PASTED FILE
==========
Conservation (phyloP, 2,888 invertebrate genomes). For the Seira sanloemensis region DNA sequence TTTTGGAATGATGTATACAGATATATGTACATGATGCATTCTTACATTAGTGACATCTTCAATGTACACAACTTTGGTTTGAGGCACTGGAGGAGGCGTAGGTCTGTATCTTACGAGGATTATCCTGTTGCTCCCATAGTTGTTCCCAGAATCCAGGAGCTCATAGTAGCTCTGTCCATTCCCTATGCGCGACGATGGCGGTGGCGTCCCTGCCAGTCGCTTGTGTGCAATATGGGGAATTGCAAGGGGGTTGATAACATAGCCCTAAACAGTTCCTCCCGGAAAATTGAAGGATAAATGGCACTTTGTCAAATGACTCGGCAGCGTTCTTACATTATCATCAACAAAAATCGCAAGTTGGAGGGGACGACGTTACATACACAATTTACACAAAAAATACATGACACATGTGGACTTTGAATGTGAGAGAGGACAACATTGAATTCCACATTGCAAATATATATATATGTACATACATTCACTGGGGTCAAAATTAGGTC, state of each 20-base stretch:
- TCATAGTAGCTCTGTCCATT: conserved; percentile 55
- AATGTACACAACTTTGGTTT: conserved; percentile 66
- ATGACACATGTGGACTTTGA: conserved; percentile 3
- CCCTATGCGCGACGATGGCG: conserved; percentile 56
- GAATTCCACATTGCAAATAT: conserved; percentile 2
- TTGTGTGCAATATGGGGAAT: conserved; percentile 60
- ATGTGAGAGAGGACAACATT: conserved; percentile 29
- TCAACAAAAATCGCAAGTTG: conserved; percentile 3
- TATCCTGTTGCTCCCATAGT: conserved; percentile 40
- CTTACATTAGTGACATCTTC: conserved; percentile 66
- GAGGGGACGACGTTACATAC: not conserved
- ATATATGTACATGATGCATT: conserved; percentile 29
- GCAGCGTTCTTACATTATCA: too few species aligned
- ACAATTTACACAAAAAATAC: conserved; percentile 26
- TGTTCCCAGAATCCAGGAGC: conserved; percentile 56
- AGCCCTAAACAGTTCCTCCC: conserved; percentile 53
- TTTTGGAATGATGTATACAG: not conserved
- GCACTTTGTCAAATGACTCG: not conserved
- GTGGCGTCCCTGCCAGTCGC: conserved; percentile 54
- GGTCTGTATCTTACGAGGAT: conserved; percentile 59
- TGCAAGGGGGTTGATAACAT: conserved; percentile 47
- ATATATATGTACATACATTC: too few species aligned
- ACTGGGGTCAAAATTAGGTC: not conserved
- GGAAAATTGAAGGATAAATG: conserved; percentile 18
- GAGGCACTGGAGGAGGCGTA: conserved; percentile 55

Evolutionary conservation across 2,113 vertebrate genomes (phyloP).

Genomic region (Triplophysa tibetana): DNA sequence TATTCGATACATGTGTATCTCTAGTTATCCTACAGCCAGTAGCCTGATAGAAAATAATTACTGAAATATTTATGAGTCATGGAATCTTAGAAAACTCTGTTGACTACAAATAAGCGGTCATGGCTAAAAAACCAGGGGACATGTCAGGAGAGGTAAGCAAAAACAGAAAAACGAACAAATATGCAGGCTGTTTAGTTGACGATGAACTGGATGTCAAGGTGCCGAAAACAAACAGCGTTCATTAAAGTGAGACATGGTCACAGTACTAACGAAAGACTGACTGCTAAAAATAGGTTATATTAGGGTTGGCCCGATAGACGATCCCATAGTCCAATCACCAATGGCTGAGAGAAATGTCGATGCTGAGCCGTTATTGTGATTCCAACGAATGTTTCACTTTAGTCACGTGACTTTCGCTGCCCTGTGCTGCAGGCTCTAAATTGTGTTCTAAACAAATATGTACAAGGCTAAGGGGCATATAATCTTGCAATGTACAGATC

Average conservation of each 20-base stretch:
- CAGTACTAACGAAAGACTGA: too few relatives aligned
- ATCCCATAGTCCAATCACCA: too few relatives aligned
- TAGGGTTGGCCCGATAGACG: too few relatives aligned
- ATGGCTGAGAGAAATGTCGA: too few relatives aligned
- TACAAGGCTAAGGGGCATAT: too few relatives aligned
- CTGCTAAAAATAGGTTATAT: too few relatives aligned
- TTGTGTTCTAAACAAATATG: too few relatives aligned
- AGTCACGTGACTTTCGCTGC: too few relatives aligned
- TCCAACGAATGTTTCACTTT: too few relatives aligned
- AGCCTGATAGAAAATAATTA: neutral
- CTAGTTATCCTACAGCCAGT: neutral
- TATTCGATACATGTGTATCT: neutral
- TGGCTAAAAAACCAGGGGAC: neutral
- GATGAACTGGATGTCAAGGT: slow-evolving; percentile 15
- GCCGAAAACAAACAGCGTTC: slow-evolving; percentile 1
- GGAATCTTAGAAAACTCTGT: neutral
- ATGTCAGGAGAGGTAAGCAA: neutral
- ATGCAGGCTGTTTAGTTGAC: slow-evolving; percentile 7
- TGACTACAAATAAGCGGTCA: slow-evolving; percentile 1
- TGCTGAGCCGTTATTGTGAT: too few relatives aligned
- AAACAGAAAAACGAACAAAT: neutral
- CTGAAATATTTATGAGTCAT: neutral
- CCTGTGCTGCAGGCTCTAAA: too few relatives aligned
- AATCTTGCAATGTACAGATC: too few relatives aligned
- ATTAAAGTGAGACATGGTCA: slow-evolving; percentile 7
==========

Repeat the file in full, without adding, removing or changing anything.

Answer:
Conservation (phyloP, 2,888 invertebrate genomes). For the Seira sanloemensis region DNA sequence TTTTGGAATGATGTATACAGATATATGTACATGATGCATTCTTACATTAGTGACATCTTCAATGTACACAACTTTGGTTTGAGGCACTGGAGGAGGCGTAGGTCTGTATCTTACGAGGATTATCCTGTTGCTCCCATAGTTGTTCCCAGAATCCAGGAGCTCATAGTAGCTCTGTCCATTCCCTATGCGCGACGATGGCGGTGGCGTCCCTGCCAGTCGCTTGTGTGCAATATGGGGAATTGCAAGGGGGTTGATAACATAGCCCTAAACAGTTCCTCCCGGAAAATTGAAGGATAAATGGCACTTTGTCAAATGACTCGGCAGCGTTCTTACATTATCATCAACAAAAATCGCAAGTTGGAGGGGACGACGTTACATACACAATTTACACAAAAAATACATGACACATGTGGACTTTGAATGTGAGAGAGGACAACATTGAATTCCACATTGCAAATATATATATATGTACATACATTCACTGGGGTCAAAATTAGGTC, state of each 20-base stretch:
- TCATAGTAGCTCTGTCCATT: conserved; percentile 55
- AATGTACACAACTTTGGTTT: conserved; percentile 66
- ATGACACATGTGGACTTTGA: conserved; percentile 3
- CCCTATGCGCGACGATGGCG: conserved; percentile 56
- GAATTCCACATTGCAAATAT: conserved; percentile 2
- TTGTGTGCAATATGGGGAAT: conserved; percentile 60
- ATGTGAGAGAGGACAACATT: conserved; percentile 29
- TCAACAAAAATCGCAAGTTG: conserved; percentile 3
- TATCCTGTTGCTCCCATAGT: conserved; percentile 40
- CTTACATTAGTGACATCTTC: conserved; percentile 66
- GAGGGGACGACGTTACATAC: not conserved
- ATATATGTACATGATGCATT: conserved; percentile 29
- GCAGCGTTCTTACATTATCA: too few species aligned
- ACAATTTACACAAAAAATAC: conserved; percentile 26
- TGTTCCCAGAATCCAGGAGC: conserved; percentile 56
- AGCCCTAAACAGTTCCTCCC: conserved; percentile 53
- TTTTGGAATGATGTATACAG: not conserved
- GCACTTTGTCAAATGACTCG: not conserved
- GTGGCGTCCCTGCCAGTCGC: conserved; percentile 54
- GGTCTGTATCTTACGAGGAT: conserved; percentile 59
- TGCAAGGGGGTTGATAACAT: conserved; percentile 47
- ATATATATGTACATACATTC: too few species aligned
- ACTGGGGTCAAAATTAGGTC: not conserved
- GGAAAATTGAAGGATAAATG: conserved; percentile 18
- GAGGCACTGGAGGAGGCGTA: conserved; percentile 55

Evolutionary conservation across 2,113 vertebrate genomes (phyloP).

Genomic region (Triplophysa tibetana): DNA sequence TATTCGATACATGTGTATCTCTAGTTATCCTACAGCCAGTAGCCTGATAGAAAATAATTACTGAAATATTTATGAGTCATGGAATCTTAGAAAACTCTGTTGACTACAAATAAGCGGTCATGGCTAAAAAACCAGGGGACATGTCAGGAGAGGTAAGCAAAAACAGAAAAACGAACAAATATGCAGGCTGTTTAGTTGACGATGAACTGGATGTCAAGGTGCCGAAAACAAACAGCGTTCATTAAAGTGAGACATGGTCACAGTACTAACGAAAGACTGACTGCTAAAAATAGGTTATATTAGGGTTGGCCCGATAGACGATCCCATAGTCCAATCACCAATGGCTGAGAGAAATGTCGATGCTGAGCCGTTATTGTGATTCCAACGAATGTTTCACTTTAGTCACGTGACTTTCGCTGCCCTGTGCTGCAGGCTCTAAATTGTGTTCTAAACAAATATGTACAAGGCTAAGGGGCATATAATCTTGCAATGTACAGATC

Average conservation of each 20-base stretch:
- CAGTACTAACGAAAGACTGA: too few relatives aligned
- ATCCCATAGTCCAATCACCA: too few relatives aligned
- TAGGGTTGGCCCGATAGACG: too few relatives aligned
- ATGGCTGAGAGAAATGTCGA: too few relatives aligned
- TACAAGGCTAAGGGGCATAT: too few relatives aligned
- CTGCTAAAAATAGGTTATAT: too few relatives aligned
- TTGTGTTCTAAACAAATATG: too few relatives aligned
- AGTCACGTGACTTTCGCTGC: too few relatives aligned
- TCCAACGAATGTTTCACTTT: too few relatives aligned
- AGCCTGATAGAAAATAATTA: neutral
- CTAGTTATCCTACAGCCAGT: neutral
- TATTCGATACATGTGTATCT: neutral
- TGGCTAAAAAACCAGGGGAC: neutral
- GATGAACTGGATGTCAAGGT: slow-evolving; percentile 15
- GCCGAAAACAAACAGCGTTC: slow-evolving; percentile 1
- GGAATCTTAGAAAACTCTGT: neutral
- ATGTCAGGAGAGGTAAGCAA: neutral
- ATGCAGGCTGTTTAGTTGAC: slow-evolving; percentile 7
- TGACTACAAATAAGCGGTCA: slow-evolving; percentile 1
- TGCTGAGCCGTTATTGTGAT: too few relatives aligned
- AAACAGAAAAACGAACAAAT: neutral
- CTGAAATATTTATGAGTCAT: neutral
- CCTGTGCTGCAGGCTCTAAA: too few relatives aligned
- AATCTTGCAATGTACAGATC: too few relatives aligned
- ATTAAAGTGAGACATGGTCA: slow-evolving; percentile 7